Rod And Line Selection
Lets start with the rod. It's no secret that the All Pro APX Series Spinning Rods in the medium 6-to 7-foot range is our choice for this technique. Why? It's simple. These rods are the most sensitive graphite rods we have ever used. When you have a 4-inch worm with a 3/16th ounce weight hanging in 50 feet of water directly below your boat you must be able to feel even the lightest "TAP". There are times the bass will almost rip the rod out of your hands, but there are also times that the hit is very subtle. That is exactly why we use the APX series rod. (see www.allprorods.com)
Next lets talk about line. Billy explained that line weight and color depends much upon water clarity. Under most conditions on Center Hill you can easily use 6- and 8-pound test line. Billy had rods rigged with both clear blue fluorescent and lo-vis green high quality line.
Where And How Is The Drop Shot Fished In Deep Water?
Take a look at the picture to the left. What do you see? Much of the time on Center Hill you will find the bass suspended in and around pods of shad out in open water. When this situation occurs it is extremely important that you rely on good electronics.
Billy's approach to finding shad is to probe various coves and creeks starting with the deepest water and working his way in by zigzagging back and forth across from bank-to-bank until a good pod of bait fish was found. Some of the fish were found in 50 feet of water some in 30 feet or less. At that point Billy would man his trolling motor and look for suspended bass (this is important) on the outside edges of the pod.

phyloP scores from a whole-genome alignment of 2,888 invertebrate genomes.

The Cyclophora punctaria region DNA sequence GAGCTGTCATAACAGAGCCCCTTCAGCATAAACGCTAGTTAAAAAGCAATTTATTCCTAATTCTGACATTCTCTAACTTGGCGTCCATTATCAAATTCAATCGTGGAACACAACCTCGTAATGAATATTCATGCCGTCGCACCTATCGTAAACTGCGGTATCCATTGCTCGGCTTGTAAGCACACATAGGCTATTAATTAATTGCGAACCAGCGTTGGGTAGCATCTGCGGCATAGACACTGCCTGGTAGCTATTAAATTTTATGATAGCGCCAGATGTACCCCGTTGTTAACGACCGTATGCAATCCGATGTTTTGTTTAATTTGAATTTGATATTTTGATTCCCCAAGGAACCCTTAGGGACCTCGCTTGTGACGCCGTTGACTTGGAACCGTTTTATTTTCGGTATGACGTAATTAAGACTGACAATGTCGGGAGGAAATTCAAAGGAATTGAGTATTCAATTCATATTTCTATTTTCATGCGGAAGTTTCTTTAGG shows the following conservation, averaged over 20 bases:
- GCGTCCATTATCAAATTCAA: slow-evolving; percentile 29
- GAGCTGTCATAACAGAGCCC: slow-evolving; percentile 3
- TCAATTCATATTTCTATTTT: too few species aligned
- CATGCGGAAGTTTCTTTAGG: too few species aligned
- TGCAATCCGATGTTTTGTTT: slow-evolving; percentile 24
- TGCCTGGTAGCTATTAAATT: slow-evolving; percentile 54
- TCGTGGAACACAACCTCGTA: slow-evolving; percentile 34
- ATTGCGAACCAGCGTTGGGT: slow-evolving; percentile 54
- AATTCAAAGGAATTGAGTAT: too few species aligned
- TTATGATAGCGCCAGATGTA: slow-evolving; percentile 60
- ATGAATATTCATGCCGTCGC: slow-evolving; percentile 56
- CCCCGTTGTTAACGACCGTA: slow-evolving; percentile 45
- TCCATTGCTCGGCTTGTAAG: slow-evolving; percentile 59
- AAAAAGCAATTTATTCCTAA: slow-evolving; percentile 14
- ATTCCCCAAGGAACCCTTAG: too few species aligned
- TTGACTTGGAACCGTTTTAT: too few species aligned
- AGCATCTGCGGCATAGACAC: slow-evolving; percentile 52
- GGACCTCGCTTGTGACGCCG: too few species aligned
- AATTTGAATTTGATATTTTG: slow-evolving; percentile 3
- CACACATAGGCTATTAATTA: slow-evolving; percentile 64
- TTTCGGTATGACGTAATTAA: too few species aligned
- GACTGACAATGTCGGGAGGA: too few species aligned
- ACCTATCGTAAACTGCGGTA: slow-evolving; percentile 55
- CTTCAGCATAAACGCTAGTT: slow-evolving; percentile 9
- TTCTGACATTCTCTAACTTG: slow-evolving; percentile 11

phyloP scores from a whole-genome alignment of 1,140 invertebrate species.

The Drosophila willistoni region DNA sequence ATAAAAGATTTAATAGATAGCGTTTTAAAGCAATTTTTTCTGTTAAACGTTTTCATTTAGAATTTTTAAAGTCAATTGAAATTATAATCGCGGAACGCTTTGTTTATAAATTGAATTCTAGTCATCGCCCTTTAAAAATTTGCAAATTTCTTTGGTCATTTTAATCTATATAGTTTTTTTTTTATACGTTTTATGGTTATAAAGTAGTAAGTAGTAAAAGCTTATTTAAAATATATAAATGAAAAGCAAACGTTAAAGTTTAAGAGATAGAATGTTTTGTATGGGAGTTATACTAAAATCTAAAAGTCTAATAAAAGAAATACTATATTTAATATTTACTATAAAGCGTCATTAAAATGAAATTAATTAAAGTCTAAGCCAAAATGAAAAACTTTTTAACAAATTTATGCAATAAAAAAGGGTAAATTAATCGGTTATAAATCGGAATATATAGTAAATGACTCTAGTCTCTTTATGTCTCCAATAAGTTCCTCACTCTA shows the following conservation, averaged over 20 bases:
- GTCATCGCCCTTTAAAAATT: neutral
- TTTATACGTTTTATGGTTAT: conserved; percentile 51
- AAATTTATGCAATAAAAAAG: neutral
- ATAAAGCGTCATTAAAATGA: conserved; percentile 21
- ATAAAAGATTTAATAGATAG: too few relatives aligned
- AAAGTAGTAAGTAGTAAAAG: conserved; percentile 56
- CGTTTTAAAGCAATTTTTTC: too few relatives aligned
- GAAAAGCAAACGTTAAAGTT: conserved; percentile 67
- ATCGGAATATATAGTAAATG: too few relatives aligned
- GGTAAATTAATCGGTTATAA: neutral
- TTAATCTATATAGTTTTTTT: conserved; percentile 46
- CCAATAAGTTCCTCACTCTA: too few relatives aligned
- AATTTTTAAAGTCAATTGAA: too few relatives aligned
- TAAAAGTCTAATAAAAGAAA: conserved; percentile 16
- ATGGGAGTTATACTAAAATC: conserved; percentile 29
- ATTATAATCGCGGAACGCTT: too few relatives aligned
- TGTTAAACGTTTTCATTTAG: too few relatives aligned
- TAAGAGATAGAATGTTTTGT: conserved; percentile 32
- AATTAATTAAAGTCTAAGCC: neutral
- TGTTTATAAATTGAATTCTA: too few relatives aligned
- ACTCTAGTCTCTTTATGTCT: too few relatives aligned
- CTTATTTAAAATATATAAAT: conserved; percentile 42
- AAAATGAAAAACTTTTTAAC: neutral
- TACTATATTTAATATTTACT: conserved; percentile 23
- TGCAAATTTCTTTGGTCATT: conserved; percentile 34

Billy would then search out the larger fish and watch his electronics as the drop shot fell into the strike zone. Billy would make the bait quiver as he gently twitched the rod tip. He explained that this presentation is much different from using a spoon where you want to impart a more erratic motion. If you have good electronics you can actually see the bass move up or down to attack your bait and immediately feel that "Tap" we talked about earlier.
Billy explained that another method of presenting these little baits is called "Strolling". This method is used when you know which direction the bass are pushing the shad and you simply drag the bait along as you move with the trolling motor, letting the motion and boat movement impart all action.
Will this technique work? I guess the proof is in the picture to the right. A beautiful 4 pound plus largemouth that came out of 55 feet of water (Yes 55 feet) suspended on the outside edge of a pod of shad.
Just a couple reminders, if you're planning to try this technique on Center Hill or another clear deep water lake near you:
Remember that under normal conditions shad won't suspend around cover like bass do. They prefer open water where they can mill around and travel freely.
- You have to rely on your electronics to help you find and stay on the bait fish.
- The Drop Shot method is deadly on both active and not so active fish "IF" you get it in front of his face.
- Don't over power your finesse baits with rods and line that are too heavy for this technique.
- Stay alert watch the birds for feeding action and last but not least
- Don't get discouraged if your results the first trip or two is slim.
Like all other effective methods there is a learning curve to this technique. Have fun....enjoy and let us know how you do fishing the "Drop Shot".
Rick McFerrin is a guide and the owner of TennesseeBassGuides.Com